The snowball that was the trial at grassroots level was, as we have already heard, a resounding success. So why is new match-based system restricted to adult football, while all disciplinary sanctions in youth (under 18s) football remain time-based?

Youth football

One current sticking point is linked to a key principal of the new match-based system – the right to appeal against a decision by video evidence only.

“In youth football we don’t want to have that right in there because we don’t want to encourage people to go around videoing youth games of seven, eight or nine year olds.”

Ives, however, remains upbeat: “There are other implications that we have to consider, but there are also other ways of recognising youth football in this matter.

“We are looking at this year seeing if we can bring youth into the system for the 2012-13 season. I’ve met with a number of youth leagues to seek their opinion and I have asked County Football Associations to go to their leagues so that we can get their feedback.

“But I’m pushing on an open door because I’ve already been inundated by youth leagues saying that they want it.”

Review and feedback

The new system in open-age football will remain under review this season and the FA’s Disciplinary Team will consider amendments for next season if required.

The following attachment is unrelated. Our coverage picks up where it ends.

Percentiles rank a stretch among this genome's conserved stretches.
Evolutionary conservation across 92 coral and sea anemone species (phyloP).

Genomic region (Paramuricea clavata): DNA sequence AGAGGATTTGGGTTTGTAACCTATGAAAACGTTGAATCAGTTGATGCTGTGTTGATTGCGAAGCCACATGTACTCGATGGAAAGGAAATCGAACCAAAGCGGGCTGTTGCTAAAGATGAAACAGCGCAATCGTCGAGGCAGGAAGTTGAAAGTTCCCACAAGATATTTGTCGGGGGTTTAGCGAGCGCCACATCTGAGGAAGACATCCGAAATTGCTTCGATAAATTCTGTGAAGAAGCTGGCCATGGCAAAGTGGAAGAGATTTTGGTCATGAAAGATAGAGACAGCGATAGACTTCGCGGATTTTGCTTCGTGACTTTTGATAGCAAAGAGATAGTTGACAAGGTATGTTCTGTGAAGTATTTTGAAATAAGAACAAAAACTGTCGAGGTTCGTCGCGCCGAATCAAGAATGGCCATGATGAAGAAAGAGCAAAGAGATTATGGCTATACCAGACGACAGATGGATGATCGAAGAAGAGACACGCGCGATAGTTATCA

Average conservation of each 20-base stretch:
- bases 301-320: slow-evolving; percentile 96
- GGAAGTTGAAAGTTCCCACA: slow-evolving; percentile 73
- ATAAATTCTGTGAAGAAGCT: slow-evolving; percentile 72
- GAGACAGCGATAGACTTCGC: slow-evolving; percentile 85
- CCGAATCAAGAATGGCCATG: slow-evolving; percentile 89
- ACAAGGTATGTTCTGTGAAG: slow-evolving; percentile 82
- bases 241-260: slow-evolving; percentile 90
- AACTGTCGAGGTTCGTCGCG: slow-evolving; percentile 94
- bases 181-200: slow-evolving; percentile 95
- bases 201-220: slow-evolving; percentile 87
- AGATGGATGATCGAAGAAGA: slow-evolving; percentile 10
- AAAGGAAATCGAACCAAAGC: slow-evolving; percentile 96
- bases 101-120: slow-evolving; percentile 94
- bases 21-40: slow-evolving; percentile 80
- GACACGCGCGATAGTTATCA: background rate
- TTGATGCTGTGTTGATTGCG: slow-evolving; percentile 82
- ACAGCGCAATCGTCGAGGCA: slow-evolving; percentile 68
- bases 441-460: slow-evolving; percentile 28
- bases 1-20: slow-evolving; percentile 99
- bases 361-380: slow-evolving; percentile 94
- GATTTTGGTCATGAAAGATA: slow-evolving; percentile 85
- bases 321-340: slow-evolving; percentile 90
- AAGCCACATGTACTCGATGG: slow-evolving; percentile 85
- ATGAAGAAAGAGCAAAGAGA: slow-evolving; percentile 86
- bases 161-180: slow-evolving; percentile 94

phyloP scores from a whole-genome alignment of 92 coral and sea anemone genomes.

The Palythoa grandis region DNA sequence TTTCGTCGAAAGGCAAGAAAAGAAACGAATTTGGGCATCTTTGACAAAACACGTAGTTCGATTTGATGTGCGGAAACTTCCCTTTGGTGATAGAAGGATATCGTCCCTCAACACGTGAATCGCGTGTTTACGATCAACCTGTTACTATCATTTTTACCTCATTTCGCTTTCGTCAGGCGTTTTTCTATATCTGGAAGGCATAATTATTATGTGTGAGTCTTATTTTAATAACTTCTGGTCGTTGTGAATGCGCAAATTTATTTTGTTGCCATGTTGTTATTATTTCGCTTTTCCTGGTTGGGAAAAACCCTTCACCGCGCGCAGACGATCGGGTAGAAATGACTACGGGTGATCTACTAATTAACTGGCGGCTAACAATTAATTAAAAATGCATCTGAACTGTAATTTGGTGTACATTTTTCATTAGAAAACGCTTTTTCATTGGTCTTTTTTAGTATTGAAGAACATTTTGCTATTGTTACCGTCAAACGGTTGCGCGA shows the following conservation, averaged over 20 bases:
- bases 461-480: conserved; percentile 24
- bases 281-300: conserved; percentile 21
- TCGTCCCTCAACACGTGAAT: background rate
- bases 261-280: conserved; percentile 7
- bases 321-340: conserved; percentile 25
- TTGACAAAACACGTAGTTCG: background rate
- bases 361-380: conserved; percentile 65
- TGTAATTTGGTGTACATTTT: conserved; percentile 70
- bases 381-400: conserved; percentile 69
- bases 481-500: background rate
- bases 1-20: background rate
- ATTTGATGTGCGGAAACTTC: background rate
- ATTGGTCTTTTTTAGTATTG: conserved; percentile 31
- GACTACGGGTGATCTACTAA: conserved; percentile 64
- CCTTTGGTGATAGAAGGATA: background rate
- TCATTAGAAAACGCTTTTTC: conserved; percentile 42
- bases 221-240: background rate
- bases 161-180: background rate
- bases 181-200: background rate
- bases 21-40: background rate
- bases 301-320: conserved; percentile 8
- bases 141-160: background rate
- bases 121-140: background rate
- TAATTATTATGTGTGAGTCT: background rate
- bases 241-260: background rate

“I’m a firm believer that regulations are regulations for 12 months,” says Ives. “If there is need for a change that will improve the game then we get an opportunity through the right channels to change them on a yearly basis.

“I genuinely want feedback from clubs. We have created a new email address so if anybody has any observations or suggestions they should email them to [email protected].

“I can’t guarantee that everything will be changed – and if you see some of the suggestions you’ll understand why! – but I can guarantee that they will go in front of the relevant committee and they will get a personal response.”

Key points – what the new match-based system means for clubs

  • All suspensions start 21 days after the offence – whether for a sending off or build-up of cautions;
  • Players are only suspended from the type of football that the sanction came from – e.g. if suspended from Saturday football a player can still play Sunday football;